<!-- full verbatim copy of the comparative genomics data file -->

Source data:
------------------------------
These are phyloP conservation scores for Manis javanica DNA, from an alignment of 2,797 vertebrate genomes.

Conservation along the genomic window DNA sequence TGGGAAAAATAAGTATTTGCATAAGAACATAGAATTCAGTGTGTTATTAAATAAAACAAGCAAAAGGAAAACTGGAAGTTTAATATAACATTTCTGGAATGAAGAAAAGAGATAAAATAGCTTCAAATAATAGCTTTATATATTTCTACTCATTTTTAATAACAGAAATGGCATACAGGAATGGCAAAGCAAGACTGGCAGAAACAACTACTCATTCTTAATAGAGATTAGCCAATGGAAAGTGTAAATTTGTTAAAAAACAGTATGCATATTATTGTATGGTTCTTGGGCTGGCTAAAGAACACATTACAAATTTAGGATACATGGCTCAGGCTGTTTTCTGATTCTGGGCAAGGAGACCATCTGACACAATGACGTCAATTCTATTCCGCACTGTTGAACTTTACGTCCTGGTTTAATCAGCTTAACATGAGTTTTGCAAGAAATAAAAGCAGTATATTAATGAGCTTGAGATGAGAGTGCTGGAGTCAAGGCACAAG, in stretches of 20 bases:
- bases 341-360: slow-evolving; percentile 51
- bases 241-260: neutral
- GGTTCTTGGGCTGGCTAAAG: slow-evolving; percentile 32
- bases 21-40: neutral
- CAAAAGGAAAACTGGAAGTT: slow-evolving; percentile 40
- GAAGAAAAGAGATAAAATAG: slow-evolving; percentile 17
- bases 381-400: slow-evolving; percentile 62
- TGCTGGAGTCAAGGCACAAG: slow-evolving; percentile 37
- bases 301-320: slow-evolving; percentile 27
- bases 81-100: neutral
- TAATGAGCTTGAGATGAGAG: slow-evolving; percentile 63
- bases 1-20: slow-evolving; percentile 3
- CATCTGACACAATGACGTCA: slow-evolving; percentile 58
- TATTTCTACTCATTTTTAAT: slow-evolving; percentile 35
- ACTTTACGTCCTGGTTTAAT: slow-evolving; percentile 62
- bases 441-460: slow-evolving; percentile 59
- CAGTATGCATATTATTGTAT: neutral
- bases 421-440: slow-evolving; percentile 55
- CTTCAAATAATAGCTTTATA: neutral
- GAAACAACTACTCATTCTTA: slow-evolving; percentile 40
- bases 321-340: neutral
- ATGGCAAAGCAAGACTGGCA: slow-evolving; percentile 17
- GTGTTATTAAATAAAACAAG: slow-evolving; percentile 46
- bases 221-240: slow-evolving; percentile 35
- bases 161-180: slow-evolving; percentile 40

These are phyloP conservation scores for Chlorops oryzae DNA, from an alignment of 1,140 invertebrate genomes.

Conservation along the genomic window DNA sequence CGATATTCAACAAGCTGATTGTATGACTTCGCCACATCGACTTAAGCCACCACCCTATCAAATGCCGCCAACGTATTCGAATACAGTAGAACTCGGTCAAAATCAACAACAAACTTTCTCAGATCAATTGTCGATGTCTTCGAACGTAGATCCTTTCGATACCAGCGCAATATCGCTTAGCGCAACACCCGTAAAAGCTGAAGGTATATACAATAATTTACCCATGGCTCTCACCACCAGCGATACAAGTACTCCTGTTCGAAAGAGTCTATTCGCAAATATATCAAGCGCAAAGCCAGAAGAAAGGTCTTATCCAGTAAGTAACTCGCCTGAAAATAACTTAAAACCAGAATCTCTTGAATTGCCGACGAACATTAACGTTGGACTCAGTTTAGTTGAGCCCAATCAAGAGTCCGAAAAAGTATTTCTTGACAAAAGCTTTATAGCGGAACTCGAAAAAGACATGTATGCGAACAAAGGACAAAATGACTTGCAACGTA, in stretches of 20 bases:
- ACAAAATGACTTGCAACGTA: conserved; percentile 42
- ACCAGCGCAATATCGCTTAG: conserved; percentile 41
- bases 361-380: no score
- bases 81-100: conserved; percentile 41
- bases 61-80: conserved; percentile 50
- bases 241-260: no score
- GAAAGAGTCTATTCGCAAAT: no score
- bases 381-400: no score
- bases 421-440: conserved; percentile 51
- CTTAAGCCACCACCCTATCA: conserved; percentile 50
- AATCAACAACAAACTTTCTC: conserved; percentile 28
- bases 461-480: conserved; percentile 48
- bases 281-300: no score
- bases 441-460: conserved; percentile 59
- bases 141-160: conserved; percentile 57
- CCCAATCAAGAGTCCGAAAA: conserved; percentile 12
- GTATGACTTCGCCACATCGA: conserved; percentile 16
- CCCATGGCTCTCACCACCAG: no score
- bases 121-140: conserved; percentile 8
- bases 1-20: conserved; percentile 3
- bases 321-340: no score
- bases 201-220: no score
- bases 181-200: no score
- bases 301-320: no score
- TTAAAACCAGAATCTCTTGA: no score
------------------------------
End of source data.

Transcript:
These are phyloP conservation scores for Manis javanica DNA, from an alignment of 2,797 vertebrate genomes.

Conservation along the genomic window DNA sequence TGGGAAAAATAAGTATTTGCATAAGAACATAGAATTCAGTGTGTTATTAAATAAAACAAGCAAAAGGAAAACTGGAAGTTTAATATAACATTTCTGGAATGAAGAAAAGAGATAAAATAGCTTCAAATAATAGCTTTATATATTTCTACTCATTTTTAATAACAGAAATGGCATACAGGAATGGCAAAGCAAGACTGGCAGAAACAACTACTCATTCTTAATAGAGATTAGCCAATGGAAAGTGTAAATTTGTTAAAAAACAGTATGCATATTATTGTATGGTTCTTGGGCTGGCTAAAGAACACATTACAAATTTAGGATACATGGCTCAGGCTGTTTTCTGATTCTGGGCAAGGAGACCATCTGACACAATGACGTCAATTCTATTCCGCACTGTTGAACTTTACGTCCTGGTTTAATCAGCTTAACATGAGTTTTGCAAGAAATAAAAGCAGTATATTAATGAGCTTGAGATGAGAGTGCTGGAGTCAAGGCACAAG, in stretches of 20 bases:
- bases 341-360: slow-evolving; percentile 51
- bases 241-260: neutral
- GGTTCTTGGGCTGGCTAAAG: slow-evolving; percentile 32
- bases 21-40: neutral
- CAAAAGGAAAACTGGAAGTT: slow-evolving; percentile 40
- GAAGAAAAGAGATAAAATAG: slow-evolving; percentile 17
- bases 381-400: slow-evolving; percentile 62
- TGCTGGAGTCAAGGCACAAG: slow-evolving; percentile 37
- bases 301-320: slow-evolving; percentile 27
- bases 81-100: neutral
- TAATGAGCTTGAGATGAGAG: slow-evolving; percentile 63
- bases 1-20: slow-evolving; percentile 3
- CATCTGACACAATGACGTCA: slow-evolving; percentile 58
- TATTTCTACTCATTTTTAAT: slow-evolving; percentile 35
- ACTTTACGTCCTGGTTTAAT: slow-evolving; percentile 62
- bases 441-460: slow-evolving; percentile 59
- CAGTATGCATATTATTGTAT: neutral
- bases 421-440: slow-evolving; percentile 55
- CTTCAAATAATAGCTTTATA: neutral
- GAAACAACTACTCATTCTTA: slow-evolving; percentile 40
- bases 321-340: neutral
- ATGGCAAAGCAAGACTGGCA: slow-evolving; percentile 17
- GTGTTATTAAATAAAACAAG: slow-evolving; percentile 46
- bases 221-240: slow-evolving; percentile 35
- bases 161-180: slow-evolving; percentile 40

These are phyloP conservation scores for Chlorops oryzae DNA, from an alignment of 1,140 invertebrate genomes.

Conservation along the genomic window DNA sequence CGATATTCAACAAGCTGATTGTATGACTTCGCCACATCGACTTAAGCCACCACCCTATCAAATGCCGCCAACGTATTCGAATACAGTAGAACTCGGTCAAAATCAACAACAAACTTTCTCAGATCAATTGTCGATGTCTTCGAACGTAGATCCTTTCGATACCAGCGCAATATCGCTTAGCGCAACACCCGTAAAAGCTGAAGGTATATACAATAATTTACCCATGGCTCTCACCACCAGCGATACAAGTACTCCTGTTCGAAAGAGTCTATTCGCAAATATATCAAGCGCAAAGCCAGAAGAAAGGTCTTATCCAGTAAGTAACTCGCCTGAAAATAACTTAAAACCAGAATCTCTTGAATTGCCGACGAACATTAACGTTGGACTCAGTTTAGTTGAGCCCAATCAAGAGTCCGAAAAAGTATTTCTTGACAAAAGCTTTATAGCGGAACTCGAAAAAGACATGTATGCGAACAAAGGACAAAATGACTTGCAACGTA, in stretches of 20 bases:
- ACAAAATGACTTGCAACGTA: conserved; percentile 42
- ACCAGCGCAATATCGCTTAG: conserved; percentile 41
- bases 361-380: no score
- bases 81-100: conserved; percentile 41
- bases 61-80: conserved; percentile 50
- bases 241-260: no score
- GAAAGAGTCTATTCGCAAAT: no score
- bases 381-400: no score
- bases 421-440: conserved; percentile 51
- CTTAAGCCACCACCCTATCA: conserved; percentile 50
- AATCAACAACAAACTTTCTC: conserved; percentile 28
- bases 461-480: conserved; percentile 48
- bases 281-300: no score
- bases 441-460: conserved; percentile 59
- bases 141-160: conserved; percentile 57
- CCCAATCAAGAGTCCGAAAA: conserved; percentile 12
- GTATGACTTCGCCACATCGA: conserved; percentile 16
- CCCATGGCTCTCACCACCAG: no score
- bases 121-140: conserved; percentile 8
- bases 1-20: conserved; percentile 3
- bases 321-340: no score
- bases 201-220: no score
- bases 181-200: no score
- bases 301-320: no score
- TTAAAACCAGAATCTCTTGA: no score